— -- One man’s discovery while cleaning out his garage gives a whole new meaning to the “something old” portion of the well-known bridal adage.
When Ronald Warninger, of Yakima, Washington, was cleaning out his garage in late November, he came across something unexpected, yet very sweet. It was his grandparents’ 100-year-old wedding cake, safely preserved in an old hatbox, and tucked inside a big kettle-like canning pot.
“I’m retired now and I thought I’ve got to condense some of this stuff,” Warninger, 67, told ABC News of his surprising discovery. “I looked in there and it was this hatbox and I definitely recognized that, and I knew the cake was in there. It was in the garage on a shelf way up high.”
Warninger has memories of the cake being preserved in his parents’ freezer as a small child in the 1950s but never thought anything of it — until now.
“My grandparents didn’t have a good freezer and my folks bought one of those upright freezers and I remember it being packed in tin foil and being told, ‘You’re not allowed to touch that,’ but that was it. There was never any plans for it, nobody ever talked about it.”
On the 100th anniversary of his grandparents’ March 17, 1915, wedding, Warninger’s sister called him to ask if he knew of the cake’s whereabouts.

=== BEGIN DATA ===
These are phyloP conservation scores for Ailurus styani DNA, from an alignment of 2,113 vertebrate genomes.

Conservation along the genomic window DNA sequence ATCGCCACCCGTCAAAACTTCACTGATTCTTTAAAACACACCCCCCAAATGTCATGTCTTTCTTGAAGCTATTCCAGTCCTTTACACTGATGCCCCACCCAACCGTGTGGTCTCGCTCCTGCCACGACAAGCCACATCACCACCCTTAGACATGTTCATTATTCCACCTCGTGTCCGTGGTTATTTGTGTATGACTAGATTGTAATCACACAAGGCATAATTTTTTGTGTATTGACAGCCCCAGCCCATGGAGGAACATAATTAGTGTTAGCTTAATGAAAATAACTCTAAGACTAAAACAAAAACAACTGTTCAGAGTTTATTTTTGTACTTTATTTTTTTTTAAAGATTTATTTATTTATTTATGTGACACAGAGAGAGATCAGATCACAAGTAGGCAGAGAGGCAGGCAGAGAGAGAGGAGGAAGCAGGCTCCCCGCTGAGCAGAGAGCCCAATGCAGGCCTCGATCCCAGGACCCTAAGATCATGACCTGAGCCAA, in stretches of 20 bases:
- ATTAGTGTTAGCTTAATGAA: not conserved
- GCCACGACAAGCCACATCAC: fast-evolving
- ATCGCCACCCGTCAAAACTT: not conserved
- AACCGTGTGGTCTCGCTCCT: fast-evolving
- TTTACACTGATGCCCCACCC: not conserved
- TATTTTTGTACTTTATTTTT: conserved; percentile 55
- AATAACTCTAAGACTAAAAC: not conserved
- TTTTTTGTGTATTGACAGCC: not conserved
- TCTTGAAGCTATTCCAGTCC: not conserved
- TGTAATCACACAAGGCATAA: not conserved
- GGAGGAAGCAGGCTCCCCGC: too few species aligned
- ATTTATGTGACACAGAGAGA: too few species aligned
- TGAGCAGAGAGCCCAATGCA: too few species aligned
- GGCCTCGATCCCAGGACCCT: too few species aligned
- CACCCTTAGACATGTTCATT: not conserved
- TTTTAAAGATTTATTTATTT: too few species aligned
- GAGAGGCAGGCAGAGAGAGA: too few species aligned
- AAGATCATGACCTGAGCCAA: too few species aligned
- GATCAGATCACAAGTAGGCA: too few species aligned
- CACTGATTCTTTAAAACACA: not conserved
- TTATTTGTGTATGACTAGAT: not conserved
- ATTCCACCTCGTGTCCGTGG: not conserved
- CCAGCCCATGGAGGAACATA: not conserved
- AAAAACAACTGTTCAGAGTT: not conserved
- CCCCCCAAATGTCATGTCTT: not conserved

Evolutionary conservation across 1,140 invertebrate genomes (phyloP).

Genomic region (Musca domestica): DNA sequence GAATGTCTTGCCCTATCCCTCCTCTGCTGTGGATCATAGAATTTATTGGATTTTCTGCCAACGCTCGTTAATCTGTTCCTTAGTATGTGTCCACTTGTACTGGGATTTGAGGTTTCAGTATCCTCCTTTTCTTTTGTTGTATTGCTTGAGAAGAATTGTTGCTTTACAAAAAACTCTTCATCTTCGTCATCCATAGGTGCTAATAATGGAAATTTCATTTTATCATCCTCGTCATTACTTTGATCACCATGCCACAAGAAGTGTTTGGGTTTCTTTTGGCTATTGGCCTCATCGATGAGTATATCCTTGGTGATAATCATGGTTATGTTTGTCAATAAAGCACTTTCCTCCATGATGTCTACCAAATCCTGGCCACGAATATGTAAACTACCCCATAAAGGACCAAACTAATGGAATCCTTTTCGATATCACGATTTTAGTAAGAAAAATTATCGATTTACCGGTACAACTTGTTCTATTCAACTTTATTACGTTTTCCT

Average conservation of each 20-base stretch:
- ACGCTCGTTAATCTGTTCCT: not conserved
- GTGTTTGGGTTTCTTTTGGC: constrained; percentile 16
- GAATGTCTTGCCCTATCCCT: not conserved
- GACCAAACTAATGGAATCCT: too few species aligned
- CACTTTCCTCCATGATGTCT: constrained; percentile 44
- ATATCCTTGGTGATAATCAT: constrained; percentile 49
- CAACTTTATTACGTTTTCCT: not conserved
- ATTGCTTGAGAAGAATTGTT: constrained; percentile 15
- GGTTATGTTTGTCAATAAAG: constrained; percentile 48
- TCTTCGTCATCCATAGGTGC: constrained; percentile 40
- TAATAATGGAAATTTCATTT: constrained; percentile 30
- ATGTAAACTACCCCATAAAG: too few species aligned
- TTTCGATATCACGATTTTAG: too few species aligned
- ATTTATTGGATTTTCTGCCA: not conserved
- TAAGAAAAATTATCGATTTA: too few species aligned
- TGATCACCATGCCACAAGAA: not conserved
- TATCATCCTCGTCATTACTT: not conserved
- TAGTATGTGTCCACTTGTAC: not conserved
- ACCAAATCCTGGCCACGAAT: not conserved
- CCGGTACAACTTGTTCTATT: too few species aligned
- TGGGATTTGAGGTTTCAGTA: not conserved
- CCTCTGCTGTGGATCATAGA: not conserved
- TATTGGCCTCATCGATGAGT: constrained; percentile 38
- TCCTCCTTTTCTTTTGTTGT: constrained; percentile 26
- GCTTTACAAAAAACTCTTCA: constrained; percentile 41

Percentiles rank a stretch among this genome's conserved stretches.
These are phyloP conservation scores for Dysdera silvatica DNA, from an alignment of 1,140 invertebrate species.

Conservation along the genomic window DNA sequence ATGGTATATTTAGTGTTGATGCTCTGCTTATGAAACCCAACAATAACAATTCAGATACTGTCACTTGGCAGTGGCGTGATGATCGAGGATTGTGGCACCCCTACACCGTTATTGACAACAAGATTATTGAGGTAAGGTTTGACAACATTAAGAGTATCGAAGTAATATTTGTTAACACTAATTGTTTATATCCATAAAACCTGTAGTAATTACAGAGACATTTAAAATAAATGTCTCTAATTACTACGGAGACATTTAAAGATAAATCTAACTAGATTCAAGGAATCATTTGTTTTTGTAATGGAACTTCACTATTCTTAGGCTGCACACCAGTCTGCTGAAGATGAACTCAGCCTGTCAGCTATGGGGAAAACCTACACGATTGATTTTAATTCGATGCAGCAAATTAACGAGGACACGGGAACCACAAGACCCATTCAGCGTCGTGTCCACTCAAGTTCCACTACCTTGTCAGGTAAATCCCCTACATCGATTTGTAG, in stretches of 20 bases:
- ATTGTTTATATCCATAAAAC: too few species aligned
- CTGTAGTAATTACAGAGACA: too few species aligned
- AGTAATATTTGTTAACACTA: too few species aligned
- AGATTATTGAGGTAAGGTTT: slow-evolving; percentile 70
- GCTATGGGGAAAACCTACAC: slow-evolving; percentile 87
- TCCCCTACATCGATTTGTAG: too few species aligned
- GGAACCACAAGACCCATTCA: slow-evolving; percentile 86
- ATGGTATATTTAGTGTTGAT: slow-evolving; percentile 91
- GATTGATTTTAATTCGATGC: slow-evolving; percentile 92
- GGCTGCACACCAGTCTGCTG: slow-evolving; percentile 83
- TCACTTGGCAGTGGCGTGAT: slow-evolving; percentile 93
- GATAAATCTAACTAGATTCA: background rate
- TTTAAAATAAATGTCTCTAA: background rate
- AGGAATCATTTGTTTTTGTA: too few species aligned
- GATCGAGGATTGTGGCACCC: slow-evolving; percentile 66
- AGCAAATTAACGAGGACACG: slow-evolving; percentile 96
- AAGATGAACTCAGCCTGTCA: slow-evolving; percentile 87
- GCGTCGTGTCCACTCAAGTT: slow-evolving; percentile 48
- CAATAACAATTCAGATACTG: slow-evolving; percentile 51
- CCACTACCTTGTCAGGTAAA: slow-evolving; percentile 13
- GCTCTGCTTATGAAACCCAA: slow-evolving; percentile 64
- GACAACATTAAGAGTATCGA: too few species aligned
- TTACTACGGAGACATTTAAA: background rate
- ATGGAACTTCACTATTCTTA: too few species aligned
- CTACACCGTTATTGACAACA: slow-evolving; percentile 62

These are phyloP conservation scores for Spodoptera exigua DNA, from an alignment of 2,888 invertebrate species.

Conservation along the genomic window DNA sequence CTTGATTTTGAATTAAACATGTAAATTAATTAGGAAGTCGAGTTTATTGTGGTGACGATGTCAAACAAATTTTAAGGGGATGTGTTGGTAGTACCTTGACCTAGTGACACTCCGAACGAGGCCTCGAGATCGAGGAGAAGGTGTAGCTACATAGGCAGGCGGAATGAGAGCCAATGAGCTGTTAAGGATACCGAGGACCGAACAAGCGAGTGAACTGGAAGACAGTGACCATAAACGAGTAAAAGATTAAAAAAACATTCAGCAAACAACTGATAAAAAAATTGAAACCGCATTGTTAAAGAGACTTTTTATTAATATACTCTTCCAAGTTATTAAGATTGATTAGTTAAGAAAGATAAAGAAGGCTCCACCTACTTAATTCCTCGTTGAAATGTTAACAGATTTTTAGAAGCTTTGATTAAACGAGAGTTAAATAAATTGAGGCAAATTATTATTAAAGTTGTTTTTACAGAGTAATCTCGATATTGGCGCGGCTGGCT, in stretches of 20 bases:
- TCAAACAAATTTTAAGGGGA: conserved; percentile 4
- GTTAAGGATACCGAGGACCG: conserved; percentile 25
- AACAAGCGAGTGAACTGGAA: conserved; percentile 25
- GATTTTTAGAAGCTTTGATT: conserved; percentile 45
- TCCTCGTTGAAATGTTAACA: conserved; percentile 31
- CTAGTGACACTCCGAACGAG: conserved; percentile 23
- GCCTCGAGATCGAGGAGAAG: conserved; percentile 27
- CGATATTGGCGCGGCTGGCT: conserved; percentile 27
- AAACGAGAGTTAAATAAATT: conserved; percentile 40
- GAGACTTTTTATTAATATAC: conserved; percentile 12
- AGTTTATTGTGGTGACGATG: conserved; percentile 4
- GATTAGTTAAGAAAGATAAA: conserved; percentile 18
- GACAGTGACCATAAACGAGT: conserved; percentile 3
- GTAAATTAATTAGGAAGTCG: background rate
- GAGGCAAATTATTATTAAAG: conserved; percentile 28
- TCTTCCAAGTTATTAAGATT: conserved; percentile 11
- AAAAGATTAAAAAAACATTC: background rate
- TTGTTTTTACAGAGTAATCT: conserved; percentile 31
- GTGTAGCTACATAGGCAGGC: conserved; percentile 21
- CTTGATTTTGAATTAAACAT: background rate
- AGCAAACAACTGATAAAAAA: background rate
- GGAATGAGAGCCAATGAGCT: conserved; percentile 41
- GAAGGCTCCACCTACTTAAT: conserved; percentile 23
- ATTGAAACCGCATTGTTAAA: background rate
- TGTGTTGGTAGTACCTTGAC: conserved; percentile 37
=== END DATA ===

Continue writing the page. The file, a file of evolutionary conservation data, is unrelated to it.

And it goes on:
“I knew it was the 100-year mark because my sister called me on the anniversary and asked if I had the cake and I couldn’t find it,” he recalled. “We looked around and thought it was in the basement but it wasn’t. I had given up on it completely and she wasn’t happy with that, but I had kind of given up on it.”
They are both thrilled the cake, which has been so carefully packed away all these years, was able to be found just in time for this special milestone.
“Just the fact that this cake made it through like this is incredible,” he said. “It’s in perfect shape. It’s been in and out of freezers and been handled a lot. It’s lived through a couple world wars.”
In a poem written in 1905, 10 years before the wedding, it appears one of Inez Warninger’s friends even foreshadowed the future cake’s long life and perseverance.
And although the cake is now “kind of hollowed out inside” with icing that “sounds like porcelain when you tap it with your fingernail,” it’s just as beautiful now as it was on Inez and Harvey Warninger’s meaningful day a century ago in Crookston, Minnesota.
More than anything, “I’m just glad it reappeared,” he said. “I felt a little responsible for it. It is just the top of a wedding cake, but how many people have those all these years later? It’s just like a time capsule. I hope to pass it along to one of my kids and maybe they’ll keep it for another 100 years.”